March 3, 2006

Workers in Ohio tagged with RFID

Video surveillance company CitiWatcher has implanted RFID chips in two of its employees. This is the first known case of workers being electronically tagged by their company.

Radio Frequency Identification (RFID) is an automatic identification method, relying on storing and remotely retrieving data using devices called RFID tags or transponders. An RFID tag is a small object that can be attached to or incorporated into a product, animal, or person. These tags contain silicon chips and antennas to enable them to receive and respond to radio-frequency queries from an RFID transceiver.

VeriChip, the company that manufacturers the technology, claim that around 70 people in the US have had the implants -- devices that have been approved by the FDA.

CitiWatcher stated that it was testing the chips on volunteers as a way of controlling access to a room where it holds security video footage for government agencies and the police.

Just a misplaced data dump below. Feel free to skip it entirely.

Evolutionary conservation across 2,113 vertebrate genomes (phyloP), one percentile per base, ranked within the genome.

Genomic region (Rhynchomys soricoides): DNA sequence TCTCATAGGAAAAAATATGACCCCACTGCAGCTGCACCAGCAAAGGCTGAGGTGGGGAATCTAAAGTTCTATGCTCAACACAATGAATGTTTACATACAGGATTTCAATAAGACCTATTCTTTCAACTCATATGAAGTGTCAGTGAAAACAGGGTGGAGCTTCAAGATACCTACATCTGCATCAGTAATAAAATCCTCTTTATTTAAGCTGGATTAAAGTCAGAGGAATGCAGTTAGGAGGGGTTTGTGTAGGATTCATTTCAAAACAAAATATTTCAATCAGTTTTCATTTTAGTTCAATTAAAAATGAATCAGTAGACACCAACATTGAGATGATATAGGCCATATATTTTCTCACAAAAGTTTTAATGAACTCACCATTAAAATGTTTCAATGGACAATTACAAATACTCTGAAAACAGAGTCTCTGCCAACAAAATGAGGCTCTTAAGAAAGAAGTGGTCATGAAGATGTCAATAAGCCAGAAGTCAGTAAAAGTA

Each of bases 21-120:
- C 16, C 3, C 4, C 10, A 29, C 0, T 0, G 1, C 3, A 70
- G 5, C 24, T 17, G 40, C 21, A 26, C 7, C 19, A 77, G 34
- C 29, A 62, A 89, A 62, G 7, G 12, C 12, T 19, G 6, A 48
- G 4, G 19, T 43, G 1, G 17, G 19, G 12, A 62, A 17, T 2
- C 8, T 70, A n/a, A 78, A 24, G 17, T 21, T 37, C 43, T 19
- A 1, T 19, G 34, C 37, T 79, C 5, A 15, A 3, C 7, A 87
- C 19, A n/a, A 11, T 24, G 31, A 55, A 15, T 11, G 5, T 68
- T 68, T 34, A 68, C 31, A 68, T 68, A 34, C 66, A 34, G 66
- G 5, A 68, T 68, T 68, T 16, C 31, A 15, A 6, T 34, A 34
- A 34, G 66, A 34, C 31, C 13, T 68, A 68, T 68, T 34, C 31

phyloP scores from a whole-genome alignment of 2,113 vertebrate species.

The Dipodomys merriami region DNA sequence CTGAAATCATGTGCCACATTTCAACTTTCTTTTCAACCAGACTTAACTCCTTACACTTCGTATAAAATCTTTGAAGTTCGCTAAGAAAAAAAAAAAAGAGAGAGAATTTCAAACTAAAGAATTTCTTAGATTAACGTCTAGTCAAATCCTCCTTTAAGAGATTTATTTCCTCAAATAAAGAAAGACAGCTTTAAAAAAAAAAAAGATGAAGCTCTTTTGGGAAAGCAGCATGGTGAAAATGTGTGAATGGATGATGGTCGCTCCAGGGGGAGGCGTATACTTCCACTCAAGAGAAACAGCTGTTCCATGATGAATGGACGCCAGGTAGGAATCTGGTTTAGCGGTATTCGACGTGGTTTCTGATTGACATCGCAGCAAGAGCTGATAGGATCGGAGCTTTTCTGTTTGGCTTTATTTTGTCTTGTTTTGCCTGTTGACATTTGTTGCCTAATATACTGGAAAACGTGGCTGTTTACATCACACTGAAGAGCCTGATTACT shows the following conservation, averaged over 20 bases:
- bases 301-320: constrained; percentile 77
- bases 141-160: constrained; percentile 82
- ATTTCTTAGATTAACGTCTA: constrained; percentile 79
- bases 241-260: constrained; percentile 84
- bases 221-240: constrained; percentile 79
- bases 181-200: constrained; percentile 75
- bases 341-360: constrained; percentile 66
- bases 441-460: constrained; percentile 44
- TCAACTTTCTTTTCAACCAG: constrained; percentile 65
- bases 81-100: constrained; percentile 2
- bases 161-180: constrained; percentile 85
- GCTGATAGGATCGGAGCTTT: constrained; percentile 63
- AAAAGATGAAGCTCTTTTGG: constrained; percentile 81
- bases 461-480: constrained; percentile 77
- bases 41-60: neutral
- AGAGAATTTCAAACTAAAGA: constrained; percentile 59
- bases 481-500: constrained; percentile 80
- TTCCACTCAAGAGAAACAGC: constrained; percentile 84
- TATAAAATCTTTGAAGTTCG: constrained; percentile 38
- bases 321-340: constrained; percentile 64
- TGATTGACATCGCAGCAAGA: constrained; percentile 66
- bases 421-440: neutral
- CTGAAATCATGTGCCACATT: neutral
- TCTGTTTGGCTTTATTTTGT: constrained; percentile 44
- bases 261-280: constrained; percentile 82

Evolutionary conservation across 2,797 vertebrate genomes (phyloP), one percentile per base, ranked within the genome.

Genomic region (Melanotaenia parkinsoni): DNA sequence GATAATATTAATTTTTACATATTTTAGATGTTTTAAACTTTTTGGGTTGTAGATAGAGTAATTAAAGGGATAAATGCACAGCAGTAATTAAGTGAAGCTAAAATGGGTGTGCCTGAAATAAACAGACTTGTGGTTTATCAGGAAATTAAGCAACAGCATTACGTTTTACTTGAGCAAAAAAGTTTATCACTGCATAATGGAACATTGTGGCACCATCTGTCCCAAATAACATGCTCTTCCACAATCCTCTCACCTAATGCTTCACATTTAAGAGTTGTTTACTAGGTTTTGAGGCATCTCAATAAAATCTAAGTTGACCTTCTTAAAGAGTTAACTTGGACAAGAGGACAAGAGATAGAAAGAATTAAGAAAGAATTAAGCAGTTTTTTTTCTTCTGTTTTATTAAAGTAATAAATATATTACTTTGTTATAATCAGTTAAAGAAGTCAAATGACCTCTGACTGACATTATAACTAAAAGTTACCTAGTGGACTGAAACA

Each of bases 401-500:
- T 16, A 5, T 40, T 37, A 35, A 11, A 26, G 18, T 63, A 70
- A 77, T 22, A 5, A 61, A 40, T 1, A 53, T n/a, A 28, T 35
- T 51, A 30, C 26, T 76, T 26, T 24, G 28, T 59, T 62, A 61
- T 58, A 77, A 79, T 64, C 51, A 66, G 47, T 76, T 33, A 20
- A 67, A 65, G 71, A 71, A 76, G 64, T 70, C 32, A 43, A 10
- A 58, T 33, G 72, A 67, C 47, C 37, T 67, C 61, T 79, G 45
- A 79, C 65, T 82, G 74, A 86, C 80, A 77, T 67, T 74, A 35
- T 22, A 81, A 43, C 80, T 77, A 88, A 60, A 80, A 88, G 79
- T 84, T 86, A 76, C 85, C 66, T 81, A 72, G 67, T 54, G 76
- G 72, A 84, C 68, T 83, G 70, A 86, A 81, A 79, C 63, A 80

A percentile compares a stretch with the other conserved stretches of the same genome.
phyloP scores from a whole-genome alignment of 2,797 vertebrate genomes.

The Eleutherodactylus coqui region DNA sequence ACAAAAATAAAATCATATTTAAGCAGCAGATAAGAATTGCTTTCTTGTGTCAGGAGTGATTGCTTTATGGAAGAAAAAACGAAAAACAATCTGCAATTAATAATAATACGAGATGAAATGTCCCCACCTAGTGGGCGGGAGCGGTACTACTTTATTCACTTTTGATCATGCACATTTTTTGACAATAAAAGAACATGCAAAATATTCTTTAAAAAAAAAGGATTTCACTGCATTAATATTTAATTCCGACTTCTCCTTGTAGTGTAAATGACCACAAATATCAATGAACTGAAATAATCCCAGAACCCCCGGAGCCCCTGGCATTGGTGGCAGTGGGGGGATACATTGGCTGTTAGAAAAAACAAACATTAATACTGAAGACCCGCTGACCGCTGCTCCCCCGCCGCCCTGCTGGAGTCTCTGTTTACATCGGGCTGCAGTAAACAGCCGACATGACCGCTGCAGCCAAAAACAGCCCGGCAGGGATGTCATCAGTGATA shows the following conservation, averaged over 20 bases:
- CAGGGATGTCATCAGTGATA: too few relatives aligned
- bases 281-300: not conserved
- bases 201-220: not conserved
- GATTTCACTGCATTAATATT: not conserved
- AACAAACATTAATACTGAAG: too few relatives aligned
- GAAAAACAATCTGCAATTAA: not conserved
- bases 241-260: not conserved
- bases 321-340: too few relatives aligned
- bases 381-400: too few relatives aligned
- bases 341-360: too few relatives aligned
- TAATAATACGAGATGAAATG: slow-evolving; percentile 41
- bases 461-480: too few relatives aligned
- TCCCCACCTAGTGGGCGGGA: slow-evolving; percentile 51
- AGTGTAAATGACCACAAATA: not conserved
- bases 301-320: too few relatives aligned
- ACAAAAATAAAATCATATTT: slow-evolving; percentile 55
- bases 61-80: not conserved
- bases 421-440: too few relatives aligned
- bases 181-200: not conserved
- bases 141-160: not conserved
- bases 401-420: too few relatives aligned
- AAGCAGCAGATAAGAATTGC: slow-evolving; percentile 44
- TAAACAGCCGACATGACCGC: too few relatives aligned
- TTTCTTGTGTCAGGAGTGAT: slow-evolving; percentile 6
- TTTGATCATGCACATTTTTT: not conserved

Sean Darks, CEO of CityWatcher, likened the glass-encased chips to identity cards. They are planted in the upper right arm of the recipient, and read by a device similar to a cardreader. He says the chips do not pulse or emit a signal, nor do they have GPS capabilities.

RFID implants in humans is controversial mainly due to privacy concerns.

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